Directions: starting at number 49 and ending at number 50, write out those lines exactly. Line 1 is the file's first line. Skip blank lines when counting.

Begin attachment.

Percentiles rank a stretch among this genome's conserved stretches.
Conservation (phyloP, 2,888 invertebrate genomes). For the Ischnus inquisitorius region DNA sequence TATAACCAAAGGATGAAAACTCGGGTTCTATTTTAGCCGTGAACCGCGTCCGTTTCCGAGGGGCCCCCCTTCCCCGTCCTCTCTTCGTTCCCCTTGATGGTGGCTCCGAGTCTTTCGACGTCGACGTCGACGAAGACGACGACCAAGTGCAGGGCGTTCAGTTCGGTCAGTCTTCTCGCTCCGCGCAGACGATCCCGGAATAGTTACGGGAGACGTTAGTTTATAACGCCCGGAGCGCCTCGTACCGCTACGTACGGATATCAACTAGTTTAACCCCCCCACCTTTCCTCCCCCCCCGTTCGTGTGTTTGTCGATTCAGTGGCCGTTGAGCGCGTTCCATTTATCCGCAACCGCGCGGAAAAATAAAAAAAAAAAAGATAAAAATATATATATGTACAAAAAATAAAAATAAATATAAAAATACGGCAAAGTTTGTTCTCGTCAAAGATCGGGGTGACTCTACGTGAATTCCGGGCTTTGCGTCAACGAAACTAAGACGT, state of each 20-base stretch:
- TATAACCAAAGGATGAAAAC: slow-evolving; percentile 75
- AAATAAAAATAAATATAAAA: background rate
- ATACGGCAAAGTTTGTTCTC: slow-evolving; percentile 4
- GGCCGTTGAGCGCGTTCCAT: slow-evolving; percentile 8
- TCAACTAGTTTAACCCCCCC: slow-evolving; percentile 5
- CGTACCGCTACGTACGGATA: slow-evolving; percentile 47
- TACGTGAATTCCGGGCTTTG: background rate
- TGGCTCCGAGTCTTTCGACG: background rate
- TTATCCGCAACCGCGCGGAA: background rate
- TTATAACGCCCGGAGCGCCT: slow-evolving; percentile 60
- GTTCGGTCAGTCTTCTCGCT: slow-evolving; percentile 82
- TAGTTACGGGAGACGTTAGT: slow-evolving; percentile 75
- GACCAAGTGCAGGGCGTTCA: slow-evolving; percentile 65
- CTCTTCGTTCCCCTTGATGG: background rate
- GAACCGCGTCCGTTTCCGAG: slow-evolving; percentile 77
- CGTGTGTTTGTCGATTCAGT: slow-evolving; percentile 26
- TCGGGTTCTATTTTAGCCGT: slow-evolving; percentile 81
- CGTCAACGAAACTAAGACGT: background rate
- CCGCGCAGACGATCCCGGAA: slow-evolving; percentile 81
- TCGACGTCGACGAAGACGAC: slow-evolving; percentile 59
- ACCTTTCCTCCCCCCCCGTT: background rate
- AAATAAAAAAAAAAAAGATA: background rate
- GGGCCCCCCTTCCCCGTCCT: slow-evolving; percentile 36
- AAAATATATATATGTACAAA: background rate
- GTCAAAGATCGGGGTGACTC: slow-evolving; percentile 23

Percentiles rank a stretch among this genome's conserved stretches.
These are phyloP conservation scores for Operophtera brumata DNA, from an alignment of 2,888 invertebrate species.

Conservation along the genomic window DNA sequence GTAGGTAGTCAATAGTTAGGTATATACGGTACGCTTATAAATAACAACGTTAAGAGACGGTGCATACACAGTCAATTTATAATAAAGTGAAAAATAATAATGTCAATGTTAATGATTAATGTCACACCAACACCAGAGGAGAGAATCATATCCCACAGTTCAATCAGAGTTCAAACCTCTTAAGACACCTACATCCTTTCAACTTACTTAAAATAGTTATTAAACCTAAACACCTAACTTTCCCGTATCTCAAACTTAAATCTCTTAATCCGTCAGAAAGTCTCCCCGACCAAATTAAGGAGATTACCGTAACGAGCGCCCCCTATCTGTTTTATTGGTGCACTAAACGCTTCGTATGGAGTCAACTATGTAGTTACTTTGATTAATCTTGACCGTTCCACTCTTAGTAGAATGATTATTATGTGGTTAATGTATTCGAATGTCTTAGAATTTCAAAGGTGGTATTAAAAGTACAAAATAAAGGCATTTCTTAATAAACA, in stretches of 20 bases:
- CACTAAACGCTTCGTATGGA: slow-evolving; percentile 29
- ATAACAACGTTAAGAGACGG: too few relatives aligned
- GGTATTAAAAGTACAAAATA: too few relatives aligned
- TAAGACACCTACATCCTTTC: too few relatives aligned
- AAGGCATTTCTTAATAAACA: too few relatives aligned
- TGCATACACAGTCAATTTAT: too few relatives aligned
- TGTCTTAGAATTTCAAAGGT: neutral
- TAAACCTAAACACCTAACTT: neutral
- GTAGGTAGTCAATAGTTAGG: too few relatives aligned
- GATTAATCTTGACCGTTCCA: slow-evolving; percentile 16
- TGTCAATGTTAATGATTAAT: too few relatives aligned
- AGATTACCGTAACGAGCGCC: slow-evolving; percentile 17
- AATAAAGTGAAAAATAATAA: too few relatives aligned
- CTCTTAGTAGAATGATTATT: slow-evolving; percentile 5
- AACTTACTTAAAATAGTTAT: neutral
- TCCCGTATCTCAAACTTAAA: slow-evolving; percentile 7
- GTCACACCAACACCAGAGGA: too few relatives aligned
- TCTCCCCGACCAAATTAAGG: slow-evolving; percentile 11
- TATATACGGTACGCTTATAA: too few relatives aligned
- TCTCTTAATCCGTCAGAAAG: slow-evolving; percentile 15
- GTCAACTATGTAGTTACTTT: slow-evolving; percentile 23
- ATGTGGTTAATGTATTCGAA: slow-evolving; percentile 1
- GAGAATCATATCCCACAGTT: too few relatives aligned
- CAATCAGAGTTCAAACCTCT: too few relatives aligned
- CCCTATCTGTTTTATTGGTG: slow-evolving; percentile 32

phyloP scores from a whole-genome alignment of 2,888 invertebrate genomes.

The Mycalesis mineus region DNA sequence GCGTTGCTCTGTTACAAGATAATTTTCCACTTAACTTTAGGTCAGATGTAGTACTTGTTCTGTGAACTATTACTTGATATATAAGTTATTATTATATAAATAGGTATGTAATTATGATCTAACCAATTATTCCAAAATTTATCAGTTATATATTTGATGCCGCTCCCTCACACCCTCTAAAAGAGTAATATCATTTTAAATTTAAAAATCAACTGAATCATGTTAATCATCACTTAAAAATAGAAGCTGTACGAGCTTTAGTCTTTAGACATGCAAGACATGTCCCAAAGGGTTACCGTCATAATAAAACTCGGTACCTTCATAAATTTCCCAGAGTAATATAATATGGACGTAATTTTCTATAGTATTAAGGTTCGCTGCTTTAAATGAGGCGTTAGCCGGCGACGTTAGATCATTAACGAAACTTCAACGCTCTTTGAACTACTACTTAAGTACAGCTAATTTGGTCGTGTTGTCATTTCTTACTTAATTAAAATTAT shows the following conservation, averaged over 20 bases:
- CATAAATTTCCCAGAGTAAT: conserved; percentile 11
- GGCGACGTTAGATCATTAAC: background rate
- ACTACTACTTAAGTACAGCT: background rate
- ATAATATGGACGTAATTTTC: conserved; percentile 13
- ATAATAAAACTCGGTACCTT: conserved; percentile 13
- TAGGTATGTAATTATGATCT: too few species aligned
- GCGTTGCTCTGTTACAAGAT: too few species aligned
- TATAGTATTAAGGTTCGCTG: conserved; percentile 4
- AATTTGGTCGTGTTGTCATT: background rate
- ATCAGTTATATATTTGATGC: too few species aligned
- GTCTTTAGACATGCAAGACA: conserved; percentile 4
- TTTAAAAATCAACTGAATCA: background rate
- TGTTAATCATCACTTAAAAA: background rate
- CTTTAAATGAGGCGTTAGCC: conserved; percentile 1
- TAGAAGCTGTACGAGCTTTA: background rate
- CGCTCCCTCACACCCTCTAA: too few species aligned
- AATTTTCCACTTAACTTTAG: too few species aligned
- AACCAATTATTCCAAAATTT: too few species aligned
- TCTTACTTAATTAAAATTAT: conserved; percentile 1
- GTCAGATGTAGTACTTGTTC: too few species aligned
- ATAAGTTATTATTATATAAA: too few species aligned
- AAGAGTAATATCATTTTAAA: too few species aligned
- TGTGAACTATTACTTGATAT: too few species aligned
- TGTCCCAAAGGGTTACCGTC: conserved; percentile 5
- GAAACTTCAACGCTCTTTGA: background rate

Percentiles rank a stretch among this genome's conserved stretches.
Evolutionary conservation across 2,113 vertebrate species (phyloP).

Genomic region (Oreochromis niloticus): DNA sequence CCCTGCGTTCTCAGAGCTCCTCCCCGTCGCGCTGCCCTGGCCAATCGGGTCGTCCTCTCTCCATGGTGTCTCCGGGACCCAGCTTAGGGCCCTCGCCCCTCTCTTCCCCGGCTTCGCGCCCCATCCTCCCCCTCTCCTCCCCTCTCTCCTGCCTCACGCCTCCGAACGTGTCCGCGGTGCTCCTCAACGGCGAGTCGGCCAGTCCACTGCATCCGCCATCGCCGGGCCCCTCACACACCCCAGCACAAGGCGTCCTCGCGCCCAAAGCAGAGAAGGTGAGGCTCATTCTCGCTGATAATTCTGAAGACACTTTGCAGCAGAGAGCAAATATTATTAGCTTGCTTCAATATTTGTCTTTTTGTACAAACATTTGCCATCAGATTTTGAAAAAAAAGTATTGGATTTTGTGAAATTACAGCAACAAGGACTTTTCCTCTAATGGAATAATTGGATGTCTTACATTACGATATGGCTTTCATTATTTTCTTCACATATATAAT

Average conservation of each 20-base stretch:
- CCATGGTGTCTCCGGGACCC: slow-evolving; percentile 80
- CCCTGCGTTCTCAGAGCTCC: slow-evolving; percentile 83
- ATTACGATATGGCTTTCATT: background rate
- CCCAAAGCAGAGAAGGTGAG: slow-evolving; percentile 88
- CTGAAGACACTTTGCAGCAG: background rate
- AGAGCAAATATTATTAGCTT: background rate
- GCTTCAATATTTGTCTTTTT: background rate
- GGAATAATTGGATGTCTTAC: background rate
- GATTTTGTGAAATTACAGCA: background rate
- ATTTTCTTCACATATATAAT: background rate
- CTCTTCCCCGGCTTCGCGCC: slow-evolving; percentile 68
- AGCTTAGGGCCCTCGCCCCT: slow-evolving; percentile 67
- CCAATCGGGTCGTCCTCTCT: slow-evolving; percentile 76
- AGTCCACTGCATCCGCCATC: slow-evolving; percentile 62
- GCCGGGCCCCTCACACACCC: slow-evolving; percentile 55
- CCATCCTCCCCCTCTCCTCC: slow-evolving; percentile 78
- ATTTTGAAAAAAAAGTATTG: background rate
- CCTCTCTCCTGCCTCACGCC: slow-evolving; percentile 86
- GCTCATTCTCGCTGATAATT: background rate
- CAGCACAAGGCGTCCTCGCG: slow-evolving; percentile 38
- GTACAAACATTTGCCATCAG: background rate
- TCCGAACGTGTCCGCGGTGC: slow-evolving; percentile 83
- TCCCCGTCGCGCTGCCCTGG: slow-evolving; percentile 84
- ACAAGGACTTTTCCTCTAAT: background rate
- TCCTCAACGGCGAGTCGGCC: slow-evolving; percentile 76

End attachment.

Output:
- TATATACGGTACGCTTATAA: too few relatives aligned
- TCTCTTAATCCGTCAGAAAG: slow-evolving; percentile 15